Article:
I also agree with Gobboby that Syberia pointed the way forward, but though it’s now an old game, no one has learned anything from it, at least not in the games I have played since.







Posted by: dragonuk44

Re: Puzzle Madness - 05/20/08 07:12 AM

I like the letter ones where you have to piece them togeather .Dont like mazes .I have no sense of direction and always go in circles
Posted by: Rushes

Re: Puzzle Madness - 05/20/08 07:17 AM

Jigsaw/torn pic puzzles make me happy. Word puzzles of any kind. I also really enjoy chemical/sample analysis puzzles.

I don't like mazes, maths puzzles, or anything overly mechanical, because my poor wee brain just doesn't work that way.

And timed challenges are an abomination!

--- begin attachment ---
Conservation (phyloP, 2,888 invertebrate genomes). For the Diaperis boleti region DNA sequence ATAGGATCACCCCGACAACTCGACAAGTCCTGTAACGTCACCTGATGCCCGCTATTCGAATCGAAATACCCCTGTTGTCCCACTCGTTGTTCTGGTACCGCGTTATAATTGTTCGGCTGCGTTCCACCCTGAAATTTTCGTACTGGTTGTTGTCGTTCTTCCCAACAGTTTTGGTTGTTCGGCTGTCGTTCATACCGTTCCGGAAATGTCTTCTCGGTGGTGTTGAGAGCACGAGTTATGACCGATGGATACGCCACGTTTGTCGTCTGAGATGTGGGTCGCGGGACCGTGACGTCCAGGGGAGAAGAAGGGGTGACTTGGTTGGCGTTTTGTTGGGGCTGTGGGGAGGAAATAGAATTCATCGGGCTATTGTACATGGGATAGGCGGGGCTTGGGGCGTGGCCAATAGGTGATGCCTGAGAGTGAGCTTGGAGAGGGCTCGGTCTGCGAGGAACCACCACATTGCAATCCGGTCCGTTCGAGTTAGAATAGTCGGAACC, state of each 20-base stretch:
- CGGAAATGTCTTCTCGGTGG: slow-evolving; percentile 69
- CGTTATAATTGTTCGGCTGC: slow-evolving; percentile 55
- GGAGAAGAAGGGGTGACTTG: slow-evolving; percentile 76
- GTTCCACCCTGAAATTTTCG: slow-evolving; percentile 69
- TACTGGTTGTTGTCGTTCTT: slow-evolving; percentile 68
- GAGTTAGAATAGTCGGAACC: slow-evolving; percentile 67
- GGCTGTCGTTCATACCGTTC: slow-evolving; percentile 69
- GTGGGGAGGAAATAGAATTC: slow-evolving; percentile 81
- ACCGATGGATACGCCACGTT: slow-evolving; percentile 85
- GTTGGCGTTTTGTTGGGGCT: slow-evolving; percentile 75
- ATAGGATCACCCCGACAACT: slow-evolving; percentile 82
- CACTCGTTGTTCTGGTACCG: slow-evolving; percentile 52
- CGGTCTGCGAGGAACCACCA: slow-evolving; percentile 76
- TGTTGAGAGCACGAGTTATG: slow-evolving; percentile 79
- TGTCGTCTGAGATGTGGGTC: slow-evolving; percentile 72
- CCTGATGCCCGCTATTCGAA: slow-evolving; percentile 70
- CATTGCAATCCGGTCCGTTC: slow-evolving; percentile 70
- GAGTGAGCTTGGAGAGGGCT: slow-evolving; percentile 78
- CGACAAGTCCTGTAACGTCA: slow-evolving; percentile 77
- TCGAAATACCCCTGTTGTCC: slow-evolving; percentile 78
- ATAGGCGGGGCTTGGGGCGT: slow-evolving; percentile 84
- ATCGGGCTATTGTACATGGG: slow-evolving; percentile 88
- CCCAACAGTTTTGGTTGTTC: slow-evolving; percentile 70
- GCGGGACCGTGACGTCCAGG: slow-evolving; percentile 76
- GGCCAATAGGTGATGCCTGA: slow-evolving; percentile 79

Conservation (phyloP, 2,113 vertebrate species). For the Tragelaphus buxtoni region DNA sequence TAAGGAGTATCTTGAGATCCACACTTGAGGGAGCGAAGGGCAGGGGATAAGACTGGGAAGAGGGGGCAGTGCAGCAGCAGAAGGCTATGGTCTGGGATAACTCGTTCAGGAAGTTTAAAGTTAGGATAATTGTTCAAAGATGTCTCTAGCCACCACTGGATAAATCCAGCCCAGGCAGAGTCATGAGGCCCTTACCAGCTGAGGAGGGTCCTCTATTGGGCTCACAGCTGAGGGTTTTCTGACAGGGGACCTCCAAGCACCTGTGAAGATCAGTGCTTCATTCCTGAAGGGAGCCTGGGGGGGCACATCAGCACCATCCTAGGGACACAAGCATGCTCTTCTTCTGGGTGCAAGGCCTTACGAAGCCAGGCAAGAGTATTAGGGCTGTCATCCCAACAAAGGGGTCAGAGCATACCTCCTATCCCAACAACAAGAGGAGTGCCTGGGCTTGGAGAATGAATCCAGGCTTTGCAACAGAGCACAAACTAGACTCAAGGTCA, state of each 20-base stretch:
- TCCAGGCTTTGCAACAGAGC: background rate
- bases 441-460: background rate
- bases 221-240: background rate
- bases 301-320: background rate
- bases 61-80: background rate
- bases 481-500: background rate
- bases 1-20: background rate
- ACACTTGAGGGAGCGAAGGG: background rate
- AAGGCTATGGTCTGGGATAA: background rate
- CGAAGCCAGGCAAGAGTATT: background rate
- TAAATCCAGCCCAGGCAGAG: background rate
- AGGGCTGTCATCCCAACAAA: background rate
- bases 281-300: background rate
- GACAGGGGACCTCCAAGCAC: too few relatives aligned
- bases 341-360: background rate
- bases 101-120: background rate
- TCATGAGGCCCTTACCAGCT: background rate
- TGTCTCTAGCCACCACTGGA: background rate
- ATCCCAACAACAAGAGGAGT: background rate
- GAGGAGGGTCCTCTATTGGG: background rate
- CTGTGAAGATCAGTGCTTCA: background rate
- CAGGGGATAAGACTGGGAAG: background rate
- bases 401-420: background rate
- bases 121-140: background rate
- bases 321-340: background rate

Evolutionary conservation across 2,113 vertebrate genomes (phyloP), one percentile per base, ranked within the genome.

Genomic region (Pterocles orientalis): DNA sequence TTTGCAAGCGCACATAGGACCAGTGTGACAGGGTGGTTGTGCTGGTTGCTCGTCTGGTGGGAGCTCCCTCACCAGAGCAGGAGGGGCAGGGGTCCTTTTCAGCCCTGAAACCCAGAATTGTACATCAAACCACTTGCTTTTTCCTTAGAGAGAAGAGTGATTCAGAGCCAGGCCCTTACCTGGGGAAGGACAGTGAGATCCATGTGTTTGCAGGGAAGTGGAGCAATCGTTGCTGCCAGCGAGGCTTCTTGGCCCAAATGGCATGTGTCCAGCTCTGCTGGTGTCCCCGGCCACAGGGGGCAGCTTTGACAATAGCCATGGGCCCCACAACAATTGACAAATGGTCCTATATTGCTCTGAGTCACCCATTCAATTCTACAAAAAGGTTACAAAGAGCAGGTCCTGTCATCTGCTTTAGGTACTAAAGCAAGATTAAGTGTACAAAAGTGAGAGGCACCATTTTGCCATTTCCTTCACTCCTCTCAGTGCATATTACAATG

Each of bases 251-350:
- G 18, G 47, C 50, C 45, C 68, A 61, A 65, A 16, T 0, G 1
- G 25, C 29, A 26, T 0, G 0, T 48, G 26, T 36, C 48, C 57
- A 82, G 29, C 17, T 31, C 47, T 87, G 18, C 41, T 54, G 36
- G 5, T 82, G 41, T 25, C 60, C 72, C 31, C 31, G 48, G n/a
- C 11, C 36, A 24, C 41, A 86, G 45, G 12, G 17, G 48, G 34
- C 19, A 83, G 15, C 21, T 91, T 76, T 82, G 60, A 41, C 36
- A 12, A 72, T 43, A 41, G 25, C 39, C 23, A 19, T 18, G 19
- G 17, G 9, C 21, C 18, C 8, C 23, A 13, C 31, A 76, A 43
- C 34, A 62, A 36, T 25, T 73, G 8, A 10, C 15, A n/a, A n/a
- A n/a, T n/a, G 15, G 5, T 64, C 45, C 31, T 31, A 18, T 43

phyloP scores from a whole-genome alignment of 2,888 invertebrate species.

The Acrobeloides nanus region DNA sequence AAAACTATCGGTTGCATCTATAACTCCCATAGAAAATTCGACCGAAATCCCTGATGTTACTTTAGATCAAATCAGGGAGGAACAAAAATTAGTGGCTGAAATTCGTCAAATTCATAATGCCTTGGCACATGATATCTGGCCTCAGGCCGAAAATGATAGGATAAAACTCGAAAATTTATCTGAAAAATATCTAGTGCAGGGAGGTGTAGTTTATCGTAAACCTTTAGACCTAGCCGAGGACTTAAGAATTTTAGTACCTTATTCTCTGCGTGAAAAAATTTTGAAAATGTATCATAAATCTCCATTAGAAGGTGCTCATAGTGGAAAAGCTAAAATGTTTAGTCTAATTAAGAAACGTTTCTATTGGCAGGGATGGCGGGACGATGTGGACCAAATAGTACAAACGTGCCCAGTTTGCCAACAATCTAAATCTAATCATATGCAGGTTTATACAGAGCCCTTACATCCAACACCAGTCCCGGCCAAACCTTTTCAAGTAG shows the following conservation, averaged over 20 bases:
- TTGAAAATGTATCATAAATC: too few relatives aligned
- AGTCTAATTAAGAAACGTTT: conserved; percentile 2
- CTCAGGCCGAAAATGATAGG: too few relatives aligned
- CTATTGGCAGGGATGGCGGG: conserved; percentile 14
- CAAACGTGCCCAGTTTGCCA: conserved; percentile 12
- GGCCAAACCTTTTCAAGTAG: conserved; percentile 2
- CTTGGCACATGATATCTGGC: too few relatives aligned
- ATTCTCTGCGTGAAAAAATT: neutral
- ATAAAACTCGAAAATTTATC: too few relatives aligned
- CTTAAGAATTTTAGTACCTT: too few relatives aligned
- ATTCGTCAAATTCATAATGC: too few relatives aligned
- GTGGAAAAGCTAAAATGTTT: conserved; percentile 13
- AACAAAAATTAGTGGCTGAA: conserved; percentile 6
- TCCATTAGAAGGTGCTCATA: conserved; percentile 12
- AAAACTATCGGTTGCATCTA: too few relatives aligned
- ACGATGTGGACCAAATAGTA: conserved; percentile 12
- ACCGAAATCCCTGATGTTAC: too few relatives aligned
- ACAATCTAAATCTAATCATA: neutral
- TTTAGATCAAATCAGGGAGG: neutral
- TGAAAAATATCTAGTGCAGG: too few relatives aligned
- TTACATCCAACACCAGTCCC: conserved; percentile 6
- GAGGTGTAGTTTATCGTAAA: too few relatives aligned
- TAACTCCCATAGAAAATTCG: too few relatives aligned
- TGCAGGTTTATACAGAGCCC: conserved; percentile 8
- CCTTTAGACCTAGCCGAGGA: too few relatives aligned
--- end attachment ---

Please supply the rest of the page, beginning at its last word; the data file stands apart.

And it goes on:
Posted by: Koalanut

Re: Puzzle Madness - 05/20/08 09:48 AM

Quote:
I don't like mazes, maths puzzles


I don't mind some math puzzles, but the ones with the base some other number than ten. My mind just can't compute anything but base ten.

I love the games that are just puzzles like Pandora's Box, Safecraker, the Jewel of the Oracle (is that what is was called?), etc. I loved the puzzles. But it really wasn't an "adventure". The HOG games of the casual gaming are including more diverse puzzles and even some adventure now and I love it. But in an adventure game, I don't want to wander around aimlessly trying to figure out where the next puzzle is or what it even is because I don't really understand what is going on with the story.

Oh, I don't like dying either, especially if there is no second chance like Nancy Drew games, cause I forget to save or where I saved last.